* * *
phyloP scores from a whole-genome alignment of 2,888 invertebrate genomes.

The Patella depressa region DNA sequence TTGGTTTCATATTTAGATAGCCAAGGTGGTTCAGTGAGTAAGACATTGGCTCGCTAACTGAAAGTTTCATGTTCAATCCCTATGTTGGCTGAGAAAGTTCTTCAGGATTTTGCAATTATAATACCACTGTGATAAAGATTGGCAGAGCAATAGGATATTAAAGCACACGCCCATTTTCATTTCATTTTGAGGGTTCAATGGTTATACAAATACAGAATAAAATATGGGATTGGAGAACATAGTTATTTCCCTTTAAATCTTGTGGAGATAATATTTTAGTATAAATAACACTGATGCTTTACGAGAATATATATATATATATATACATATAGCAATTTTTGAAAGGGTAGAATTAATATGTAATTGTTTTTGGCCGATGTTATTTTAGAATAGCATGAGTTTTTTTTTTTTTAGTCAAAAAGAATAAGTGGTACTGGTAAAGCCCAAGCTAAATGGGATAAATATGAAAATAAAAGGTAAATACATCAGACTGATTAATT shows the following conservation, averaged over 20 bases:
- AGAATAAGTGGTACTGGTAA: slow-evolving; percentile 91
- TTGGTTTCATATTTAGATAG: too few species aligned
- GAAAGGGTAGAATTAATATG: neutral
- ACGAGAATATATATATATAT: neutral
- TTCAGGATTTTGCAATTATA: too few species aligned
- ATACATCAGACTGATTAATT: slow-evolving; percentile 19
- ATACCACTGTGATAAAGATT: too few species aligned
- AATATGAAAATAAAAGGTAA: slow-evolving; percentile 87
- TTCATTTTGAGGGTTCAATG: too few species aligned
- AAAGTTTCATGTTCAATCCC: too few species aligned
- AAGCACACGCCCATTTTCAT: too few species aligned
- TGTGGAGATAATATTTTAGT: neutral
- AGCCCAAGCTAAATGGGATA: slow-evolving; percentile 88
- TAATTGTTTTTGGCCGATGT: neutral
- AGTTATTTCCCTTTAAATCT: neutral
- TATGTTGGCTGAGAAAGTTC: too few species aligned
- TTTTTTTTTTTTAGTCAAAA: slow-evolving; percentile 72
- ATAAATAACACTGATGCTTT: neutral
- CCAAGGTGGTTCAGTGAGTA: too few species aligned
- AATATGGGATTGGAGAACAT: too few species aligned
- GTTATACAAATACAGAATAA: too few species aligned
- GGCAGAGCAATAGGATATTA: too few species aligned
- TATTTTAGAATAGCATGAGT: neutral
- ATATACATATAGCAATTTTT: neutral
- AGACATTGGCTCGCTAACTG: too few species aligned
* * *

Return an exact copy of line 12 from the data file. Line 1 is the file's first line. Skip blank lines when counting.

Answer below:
- AAAGTTTCATGTTCAATCCC: too few species aligned